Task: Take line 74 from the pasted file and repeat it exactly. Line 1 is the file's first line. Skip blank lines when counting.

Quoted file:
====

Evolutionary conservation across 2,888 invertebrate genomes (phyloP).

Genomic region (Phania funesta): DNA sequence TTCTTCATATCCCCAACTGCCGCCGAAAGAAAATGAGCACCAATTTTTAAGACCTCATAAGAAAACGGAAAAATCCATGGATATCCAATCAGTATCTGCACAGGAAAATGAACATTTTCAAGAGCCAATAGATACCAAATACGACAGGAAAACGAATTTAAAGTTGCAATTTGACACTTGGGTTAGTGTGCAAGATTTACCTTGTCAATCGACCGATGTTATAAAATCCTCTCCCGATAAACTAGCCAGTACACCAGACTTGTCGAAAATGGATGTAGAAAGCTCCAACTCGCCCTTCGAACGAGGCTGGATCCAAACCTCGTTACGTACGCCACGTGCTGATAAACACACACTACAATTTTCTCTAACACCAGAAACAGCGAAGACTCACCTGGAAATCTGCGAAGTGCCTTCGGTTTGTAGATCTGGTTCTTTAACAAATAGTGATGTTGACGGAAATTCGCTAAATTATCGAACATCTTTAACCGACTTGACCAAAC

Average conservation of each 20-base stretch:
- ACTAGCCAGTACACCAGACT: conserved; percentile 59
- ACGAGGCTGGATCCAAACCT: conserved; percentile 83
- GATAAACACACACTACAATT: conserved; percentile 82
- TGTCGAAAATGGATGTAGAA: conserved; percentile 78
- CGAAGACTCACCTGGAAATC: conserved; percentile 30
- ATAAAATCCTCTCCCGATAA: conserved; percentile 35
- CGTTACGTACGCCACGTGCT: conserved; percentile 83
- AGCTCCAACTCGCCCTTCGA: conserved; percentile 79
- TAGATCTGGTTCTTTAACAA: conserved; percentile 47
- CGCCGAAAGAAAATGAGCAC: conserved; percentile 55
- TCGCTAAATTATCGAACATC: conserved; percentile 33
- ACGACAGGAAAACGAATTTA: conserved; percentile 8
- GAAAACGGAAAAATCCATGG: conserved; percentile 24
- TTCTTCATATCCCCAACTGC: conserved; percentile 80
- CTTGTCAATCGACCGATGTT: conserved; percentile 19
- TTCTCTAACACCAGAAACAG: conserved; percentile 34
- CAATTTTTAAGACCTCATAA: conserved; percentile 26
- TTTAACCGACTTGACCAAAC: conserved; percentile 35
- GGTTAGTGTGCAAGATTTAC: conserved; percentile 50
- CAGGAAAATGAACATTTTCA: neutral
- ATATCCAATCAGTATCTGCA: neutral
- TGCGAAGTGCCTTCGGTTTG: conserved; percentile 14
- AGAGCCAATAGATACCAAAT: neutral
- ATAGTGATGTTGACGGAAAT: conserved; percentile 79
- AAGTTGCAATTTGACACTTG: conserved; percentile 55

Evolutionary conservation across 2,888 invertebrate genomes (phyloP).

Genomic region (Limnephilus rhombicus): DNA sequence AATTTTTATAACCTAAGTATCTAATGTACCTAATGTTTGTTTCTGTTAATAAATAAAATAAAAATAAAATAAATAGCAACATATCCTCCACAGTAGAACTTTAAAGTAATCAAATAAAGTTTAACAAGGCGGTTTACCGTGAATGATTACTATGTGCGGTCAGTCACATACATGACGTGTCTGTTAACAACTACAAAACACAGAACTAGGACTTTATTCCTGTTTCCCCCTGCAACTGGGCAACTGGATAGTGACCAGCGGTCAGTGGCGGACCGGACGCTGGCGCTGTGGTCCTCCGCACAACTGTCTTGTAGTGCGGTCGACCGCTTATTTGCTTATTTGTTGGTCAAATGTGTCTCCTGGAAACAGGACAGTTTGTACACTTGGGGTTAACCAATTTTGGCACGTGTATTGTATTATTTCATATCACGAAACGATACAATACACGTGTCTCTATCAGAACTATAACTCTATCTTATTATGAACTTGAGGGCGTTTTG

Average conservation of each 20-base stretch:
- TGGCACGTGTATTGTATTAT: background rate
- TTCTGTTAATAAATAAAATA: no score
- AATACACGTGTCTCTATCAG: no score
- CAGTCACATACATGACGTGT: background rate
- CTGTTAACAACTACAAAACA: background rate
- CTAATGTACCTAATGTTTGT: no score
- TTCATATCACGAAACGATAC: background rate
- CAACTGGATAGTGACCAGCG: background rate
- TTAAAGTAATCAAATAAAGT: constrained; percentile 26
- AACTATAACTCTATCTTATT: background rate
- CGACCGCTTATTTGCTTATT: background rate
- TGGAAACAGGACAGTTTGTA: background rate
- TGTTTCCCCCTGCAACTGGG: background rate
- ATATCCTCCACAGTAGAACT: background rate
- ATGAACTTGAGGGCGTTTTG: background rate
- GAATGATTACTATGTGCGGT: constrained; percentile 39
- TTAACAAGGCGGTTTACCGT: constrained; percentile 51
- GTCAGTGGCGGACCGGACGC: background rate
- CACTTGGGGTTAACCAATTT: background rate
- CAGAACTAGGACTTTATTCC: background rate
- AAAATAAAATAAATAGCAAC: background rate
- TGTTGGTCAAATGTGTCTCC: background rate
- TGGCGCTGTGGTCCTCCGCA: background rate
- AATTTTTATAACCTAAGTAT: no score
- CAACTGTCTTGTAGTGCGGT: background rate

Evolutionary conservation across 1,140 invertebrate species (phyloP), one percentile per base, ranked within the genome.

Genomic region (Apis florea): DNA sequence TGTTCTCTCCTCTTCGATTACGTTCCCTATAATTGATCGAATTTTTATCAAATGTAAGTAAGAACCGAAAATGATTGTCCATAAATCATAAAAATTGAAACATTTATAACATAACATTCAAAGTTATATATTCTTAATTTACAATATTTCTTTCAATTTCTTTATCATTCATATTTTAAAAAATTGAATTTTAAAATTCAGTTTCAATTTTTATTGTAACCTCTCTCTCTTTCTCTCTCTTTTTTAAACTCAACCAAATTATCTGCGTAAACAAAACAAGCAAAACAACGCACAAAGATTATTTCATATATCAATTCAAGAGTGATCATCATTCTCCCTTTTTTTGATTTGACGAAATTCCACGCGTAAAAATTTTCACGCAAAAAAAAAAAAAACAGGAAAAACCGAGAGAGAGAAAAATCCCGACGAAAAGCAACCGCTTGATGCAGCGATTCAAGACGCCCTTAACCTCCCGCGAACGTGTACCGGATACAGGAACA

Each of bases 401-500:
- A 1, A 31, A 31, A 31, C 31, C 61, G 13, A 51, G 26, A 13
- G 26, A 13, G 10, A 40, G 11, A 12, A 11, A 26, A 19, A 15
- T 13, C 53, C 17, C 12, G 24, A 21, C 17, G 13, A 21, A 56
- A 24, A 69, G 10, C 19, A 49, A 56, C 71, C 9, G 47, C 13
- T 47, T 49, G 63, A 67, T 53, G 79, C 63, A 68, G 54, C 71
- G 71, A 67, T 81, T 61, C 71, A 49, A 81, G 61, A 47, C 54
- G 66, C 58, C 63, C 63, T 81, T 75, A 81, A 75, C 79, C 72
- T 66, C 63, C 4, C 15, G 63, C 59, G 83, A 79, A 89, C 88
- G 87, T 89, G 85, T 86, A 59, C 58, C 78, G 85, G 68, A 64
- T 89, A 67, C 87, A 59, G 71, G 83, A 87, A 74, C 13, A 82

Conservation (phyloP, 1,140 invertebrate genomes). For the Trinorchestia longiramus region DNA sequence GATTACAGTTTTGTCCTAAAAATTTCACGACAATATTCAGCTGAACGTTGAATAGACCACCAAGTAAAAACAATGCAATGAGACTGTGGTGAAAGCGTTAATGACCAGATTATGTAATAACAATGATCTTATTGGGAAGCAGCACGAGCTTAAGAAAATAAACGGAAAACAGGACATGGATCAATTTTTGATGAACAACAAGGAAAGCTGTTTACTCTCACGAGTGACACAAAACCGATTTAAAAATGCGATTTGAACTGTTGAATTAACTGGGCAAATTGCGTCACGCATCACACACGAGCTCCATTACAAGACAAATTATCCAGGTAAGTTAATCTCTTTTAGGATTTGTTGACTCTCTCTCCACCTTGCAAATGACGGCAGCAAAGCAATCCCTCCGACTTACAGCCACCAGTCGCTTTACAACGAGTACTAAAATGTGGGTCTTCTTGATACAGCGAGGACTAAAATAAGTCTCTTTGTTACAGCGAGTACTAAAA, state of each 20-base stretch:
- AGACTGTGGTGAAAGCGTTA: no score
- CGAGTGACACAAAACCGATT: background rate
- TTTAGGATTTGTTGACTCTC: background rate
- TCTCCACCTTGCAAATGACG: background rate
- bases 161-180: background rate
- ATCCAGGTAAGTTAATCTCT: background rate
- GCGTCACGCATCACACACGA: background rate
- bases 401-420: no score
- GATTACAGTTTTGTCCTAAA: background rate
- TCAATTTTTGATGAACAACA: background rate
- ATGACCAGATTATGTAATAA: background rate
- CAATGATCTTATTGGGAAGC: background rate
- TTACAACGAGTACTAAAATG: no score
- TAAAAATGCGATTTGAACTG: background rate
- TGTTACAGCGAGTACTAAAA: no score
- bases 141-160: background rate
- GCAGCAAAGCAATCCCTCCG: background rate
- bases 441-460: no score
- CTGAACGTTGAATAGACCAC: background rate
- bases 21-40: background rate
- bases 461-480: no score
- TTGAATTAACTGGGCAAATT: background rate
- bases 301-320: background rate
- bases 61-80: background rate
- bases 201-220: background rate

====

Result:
- TCTCCACCTTGCAAATGACG: background rate